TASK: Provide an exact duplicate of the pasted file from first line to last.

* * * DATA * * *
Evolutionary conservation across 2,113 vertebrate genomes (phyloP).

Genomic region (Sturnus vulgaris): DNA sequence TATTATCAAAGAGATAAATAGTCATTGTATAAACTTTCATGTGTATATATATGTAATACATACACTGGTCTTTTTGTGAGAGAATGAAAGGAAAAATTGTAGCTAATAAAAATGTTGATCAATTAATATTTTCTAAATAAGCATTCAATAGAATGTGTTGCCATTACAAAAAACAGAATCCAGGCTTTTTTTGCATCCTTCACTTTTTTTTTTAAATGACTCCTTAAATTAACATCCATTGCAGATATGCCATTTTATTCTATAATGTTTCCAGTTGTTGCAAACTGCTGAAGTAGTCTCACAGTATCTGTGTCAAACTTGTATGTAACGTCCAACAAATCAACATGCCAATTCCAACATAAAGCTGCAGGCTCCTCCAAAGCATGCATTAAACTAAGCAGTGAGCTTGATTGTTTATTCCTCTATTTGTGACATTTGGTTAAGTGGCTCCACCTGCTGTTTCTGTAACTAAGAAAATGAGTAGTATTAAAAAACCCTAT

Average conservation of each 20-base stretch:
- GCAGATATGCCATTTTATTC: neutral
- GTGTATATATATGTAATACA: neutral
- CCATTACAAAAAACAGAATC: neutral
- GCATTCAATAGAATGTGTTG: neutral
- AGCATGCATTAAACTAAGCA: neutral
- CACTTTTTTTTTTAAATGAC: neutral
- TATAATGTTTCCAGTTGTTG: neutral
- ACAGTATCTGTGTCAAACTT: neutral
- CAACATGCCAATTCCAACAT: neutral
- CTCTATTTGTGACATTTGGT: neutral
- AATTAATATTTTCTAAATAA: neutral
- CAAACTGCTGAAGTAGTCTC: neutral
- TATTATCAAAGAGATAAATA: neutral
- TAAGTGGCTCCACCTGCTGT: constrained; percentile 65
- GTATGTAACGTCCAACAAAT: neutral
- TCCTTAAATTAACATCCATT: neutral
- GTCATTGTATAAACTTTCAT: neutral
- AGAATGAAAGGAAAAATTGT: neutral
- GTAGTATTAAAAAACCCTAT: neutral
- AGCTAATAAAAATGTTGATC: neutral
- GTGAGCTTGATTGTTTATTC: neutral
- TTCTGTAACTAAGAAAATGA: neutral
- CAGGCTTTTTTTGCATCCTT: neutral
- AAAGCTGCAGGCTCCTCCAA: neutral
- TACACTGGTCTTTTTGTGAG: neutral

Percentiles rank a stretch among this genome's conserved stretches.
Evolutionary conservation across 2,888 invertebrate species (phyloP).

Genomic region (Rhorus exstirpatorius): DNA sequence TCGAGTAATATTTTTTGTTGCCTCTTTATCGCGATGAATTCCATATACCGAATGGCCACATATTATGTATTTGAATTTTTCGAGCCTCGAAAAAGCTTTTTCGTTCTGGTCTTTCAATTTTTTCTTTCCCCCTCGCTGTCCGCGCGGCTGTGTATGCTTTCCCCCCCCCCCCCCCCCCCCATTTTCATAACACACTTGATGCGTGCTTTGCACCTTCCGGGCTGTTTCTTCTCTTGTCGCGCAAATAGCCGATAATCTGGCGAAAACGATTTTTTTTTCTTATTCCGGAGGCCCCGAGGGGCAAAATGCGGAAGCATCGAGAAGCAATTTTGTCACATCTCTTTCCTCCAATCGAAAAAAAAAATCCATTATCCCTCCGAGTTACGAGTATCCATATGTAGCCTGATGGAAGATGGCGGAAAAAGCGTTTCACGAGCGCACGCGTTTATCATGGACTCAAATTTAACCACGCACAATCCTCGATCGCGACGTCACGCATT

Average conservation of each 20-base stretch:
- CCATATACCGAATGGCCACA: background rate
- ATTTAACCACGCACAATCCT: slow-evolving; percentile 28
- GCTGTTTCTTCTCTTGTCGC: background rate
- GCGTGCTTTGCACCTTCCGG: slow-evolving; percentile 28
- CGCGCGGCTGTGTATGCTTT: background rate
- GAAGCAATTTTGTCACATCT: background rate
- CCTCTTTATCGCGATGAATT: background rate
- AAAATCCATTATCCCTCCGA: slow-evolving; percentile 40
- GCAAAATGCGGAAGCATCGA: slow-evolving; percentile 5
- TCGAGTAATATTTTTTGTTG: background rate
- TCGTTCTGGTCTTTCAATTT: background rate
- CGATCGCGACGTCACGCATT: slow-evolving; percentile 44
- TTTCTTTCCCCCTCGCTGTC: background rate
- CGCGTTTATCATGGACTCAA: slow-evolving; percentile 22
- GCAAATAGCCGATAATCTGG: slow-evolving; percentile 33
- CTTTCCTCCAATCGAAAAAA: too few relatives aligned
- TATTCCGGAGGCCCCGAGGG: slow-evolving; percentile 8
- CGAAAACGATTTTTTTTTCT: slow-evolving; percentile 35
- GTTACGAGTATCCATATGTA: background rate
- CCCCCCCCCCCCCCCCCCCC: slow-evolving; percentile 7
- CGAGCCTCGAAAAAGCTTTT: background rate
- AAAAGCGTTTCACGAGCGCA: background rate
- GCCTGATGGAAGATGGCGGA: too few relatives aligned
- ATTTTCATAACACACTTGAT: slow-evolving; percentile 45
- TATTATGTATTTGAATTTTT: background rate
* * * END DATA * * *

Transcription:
Evolutionary conservation across 2,113 vertebrate genomes (phyloP).

Genomic region (Sturnus vulgaris): DNA sequence TATTATCAAAGAGATAAATAGTCATTGTATAAACTTTCATGTGTATATATATGTAATACATACACTGGTCTTTTTGTGAGAGAATGAAAGGAAAAATTGTAGCTAATAAAAATGTTGATCAATTAATATTTTCTAAATAAGCATTCAATAGAATGTGTTGCCATTACAAAAAACAGAATCCAGGCTTTTTTTGCATCCTTCACTTTTTTTTTTAAATGACTCCTTAAATTAACATCCATTGCAGATATGCCATTTTATTCTATAATGTTTCCAGTTGTTGCAAACTGCTGAAGTAGTCTCACAGTATCTGTGTCAAACTTGTATGTAACGTCCAACAAATCAACATGCCAATTCCAACATAAAGCTGCAGGCTCCTCCAAAGCATGCATTAAACTAAGCAGTGAGCTTGATTGTTTATTCCTCTATTTGTGACATTTGGTTAAGTGGCTCCACCTGCTGTTTCTGTAACTAAGAAAATGAGTAGTATTAAAAAACCCTAT

Average conservation of each 20-base stretch:
- GCAGATATGCCATTTTATTC: neutral
- GTGTATATATATGTAATACA: neutral
- CCATTACAAAAAACAGAATC: neutral
- GCATTCAATAGAATGTGTTG: neutral
- AGCATGCATTAAACTAAGCA: neutral
- CACTTTTTTTTTTAAATGAC: neutral
- TATAATGTTTCCAGTTGTTG: neutral
- ACAGTATCTGTGTCAAACTT: neutral
- CAACATGCCAATTCCAACAT: neutral
- CTCTATTTGTGACATTTGGT: neutral
- AATTAATATTTTCTAAATAA: neutral
- CAAACTGCTGAAGTAGTCTC: neutral
- TATTATCAAAGAGATAAATA: neutral
- TAAGTGGCTCCACCTGCTGT: constrained; percentile 65
- GTATGTAACGTCCAACAAAT: neutral
- TCCTTAAATTAACATCCATT: neutral
- GTCATTGTATAAACTTTCAT: neutral
- AGAATGAAAGGAAAAATTGT: neutral
- GTAGTATTAAAAAACCCTAT: neutral
- AGCTAATAAAAATGTTGATC: neutral
- GTGAGCTTGATTGTTTATTC: neutral
- TTCTGTAACTAAGAAAATGA: neutral
- CAGGCTTTTTTTGCATCCTT: neutral
- AAAGCTGCAGGCTCCTCCAA: neutral
- TACACTGGTCTTTTTGTGAG: neutral

Percentiles rank a stretch among this genome's conserved stretches.
Evolutionary conservation across 2,888 invertebrate species (phyloP).

Genomic region (Rhorus exstirpatorius): DNA sequence TCGAGTAATATTTTTTGTTGCCTCTTTATCGCGATGAATTCCATATACCGAATGGCCACATATTATGTATTTGAATTTTTCGAGCCTCGAAAAAGCTTTTTCGTTCTGGTCTTTCAATTTTTTCTTTCCCCCTCGCTGTCCGCGCGGCTGTGTATGCTTTCCCCCCCCCCCCCCCCCCCCATTTTCATAACACACTTGATGCGTGCTTTGCACCTTCCGGGCTGTTTCTTCTCTTGTCGCGCAAATAGCCGATAATCTGGCGAAAACGATTTTTTTTTCTTATTCCGGAGGCCCCGAGGGGCAAAATGCGGAAGCATCGAGAAGCAATTTTGTCACATCTCTTTCCTCCAATCGAAAAAAAAAATCCATTATCCCTCCGAGTTACGAGTATCCATATGTAGCCTGATGGAAGATGGCGGAAAAAGCGTTTCACGAGCGCACGCGTTTATCATGGACTCAAATTTAACCACGCACAATCCTCGATCGCGACGTCACGCATT

Average conservation of each 20-base stretch:
- CCATATACCGAATGGCCACA: background rate
- ATTTAACCACGCACAATCCT: slow-evolving; percentile 28
- GCTGTTTCTTCTCTTGTCGC: background rate
- GCGTGCTTTGCACCTTCCGG: slow-evolving; percentile 28
- CGCGCGGCTGTGTATGCTTT: background rate
- GAAGCAATTTTGTCACATCT: background rate
- CCTCTTTATCGCGATGAATT: background rate
- AAAATCCATTATCCCTCCGA: slow-evolving; percentile 40
- GCAAAATGCGGAAGCATCGA: slow-evolving; percentile 5
- TCGAGTAATATTTTTTGTTG: background rate
- TCGTTCTGGTCTTTCAATTT: background rate
- CGATCGCGACGTCACGCATT: slow-evolving; percentile 44
- TTTCTTTCCCCCTCGCTGTC: background rate
- CGCGTTTATCATGGACTCAA: slow-evolving; percentile 22
- GCAAATAGCCGATAATCTGG: slow-evolving; percentile 33
- CTTTCCTCCAATCGAAAAAA: too few relatives aligned
- TATTCCGGAGGCCCCGAGGG: slow-evolving; percentile 8
- CGAAAACGATTTTTTTTTCT: slow-evolving; percentile 35
- GTTACGAGTATCCATATGTA: background rate
- CCCCCCCCCCCCCCCCCCCC: slow-evolving; percentile 7
- CGAGCCTCGAAAAAGCTTTT: background rate
- AAAAGCGTTTCACGAGCGCA: background rate
- GCCTGATGGAAGATGGCGGA: too few relatives aligned
- ATTTTCATAACACACTTGAT: slow-evolving; percentile 45
- TATTATGTATTTGAATTTTT: background rate